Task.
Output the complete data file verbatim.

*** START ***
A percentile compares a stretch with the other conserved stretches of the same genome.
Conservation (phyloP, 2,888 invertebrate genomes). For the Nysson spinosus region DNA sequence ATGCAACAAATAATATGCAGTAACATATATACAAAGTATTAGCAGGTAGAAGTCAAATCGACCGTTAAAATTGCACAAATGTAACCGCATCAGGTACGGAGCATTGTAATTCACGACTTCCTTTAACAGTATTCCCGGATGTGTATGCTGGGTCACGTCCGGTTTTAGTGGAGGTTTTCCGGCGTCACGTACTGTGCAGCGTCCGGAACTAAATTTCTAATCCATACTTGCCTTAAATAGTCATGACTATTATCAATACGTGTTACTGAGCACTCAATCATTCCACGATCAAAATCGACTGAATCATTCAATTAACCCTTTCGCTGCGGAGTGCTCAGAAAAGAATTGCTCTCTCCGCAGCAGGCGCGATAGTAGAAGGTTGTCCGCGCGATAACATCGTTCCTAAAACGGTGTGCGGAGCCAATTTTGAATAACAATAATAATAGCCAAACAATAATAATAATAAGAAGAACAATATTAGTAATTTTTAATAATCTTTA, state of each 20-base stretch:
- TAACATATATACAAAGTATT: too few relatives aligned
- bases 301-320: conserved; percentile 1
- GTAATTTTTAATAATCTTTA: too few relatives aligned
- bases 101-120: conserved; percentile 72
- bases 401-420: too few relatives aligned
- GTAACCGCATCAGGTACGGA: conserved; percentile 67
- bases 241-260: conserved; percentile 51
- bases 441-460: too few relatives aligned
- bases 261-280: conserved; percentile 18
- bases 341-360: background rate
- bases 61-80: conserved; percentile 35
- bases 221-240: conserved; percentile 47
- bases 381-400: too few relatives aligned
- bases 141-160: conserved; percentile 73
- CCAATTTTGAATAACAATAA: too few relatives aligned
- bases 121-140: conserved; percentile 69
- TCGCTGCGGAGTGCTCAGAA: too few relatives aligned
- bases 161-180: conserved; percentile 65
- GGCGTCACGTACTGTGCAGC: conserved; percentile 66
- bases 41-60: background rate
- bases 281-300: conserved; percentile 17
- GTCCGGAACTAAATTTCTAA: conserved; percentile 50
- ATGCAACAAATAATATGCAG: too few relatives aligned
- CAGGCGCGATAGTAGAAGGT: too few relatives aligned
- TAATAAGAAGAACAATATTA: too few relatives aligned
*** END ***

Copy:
A percentile compares a stretch with the other conserved stretches of the same genome.
Conservation (phyloP, 2,888 invertebrate genomes). For the Nysson spinosus region DNA sequence ATGCAACAAATAATATGCAGTAACATATATACAAAGTATTAGCAGGTAGAAGTCAAATCGACCGTTAAAATTGCACAAATGTAACCGCATCAGGTACGGAGCATTGTAATTCACGACTTCCTTTAACAGTATTCCCGGATGTGTATGCTGGGTCACGTCCGGTTTTAGTGGAGGTTTTCCGGCGTCACGTACTGTGCAGCGTCCGGAACTAAATTTCTAATCCATACTTGCCTTAAATAGTCATGACTATTATCAATACGTGTTACTGAGCACTCAATCATTCCACGATCAAAATCGACTGAATCATTCAATTAACCCTTTCGCTGCGGAGTGCTCAGAAAAGAATTGCTCTCTCCGCAGCAGGCGCGATAGTAGAAGGTTGTCCGCGCGATAACATCGTTCCTAAAACGGTGTGCGGAGCCAATTTTGAATAACAATAATAATAGCCAAACAATAATAATAATAAGAAGAACAATATTAGTAATTTTTAATAATCTTTA, state of each 20-base stretch:
- TAACATATATACAAAGTATT: too few relatives aligned
- bases 301-320: conserved; percentile 1
- GTAATTTTTAATAATCTTTA: too few relatives aligned
- bases 101-120: conserved; percentile 72
- bases 401-420: too few relatives aligned
- GTAACCGCATCAGGTACGGA: conserved; percentile 67
- bases 241-260: conserved; percentile 51
- bases 441-460: too few relatives aligned
- bases 261-280: conserved; percentile 18
- bases 341-360: background rate
- bases 61-80: conserved; percentile 35
- bases 221-240: conserved; percentile 47
- bases 381-400: too few relatives aligned
- bases 141-160: conserved; percentile 73
- CCAATTTTGAATAACAATAA: too few relatives aligned
- bases 121-140: conserved; percentile 69
- TCGCTGCGGAGTGCTCAGAA: too few relatives aligned
- bases 161-180: conserved; percentile 65
- GGCGTCACGTACTGTGCAGC: conserved; percentile 66
- bases 41-60: background rate
- bases 281-300: conserved; percentile 17
- GTCCGGAACTAAATTTCTAA: conserved; percentile 50
- ATGCAACAAATAATATGCAG: too few relatives aligned
- CAGGCGCGATAGTAGAAGGT: too few relatives aligned
- TAATAAGAAGAACAATATTA: too few relatives aligned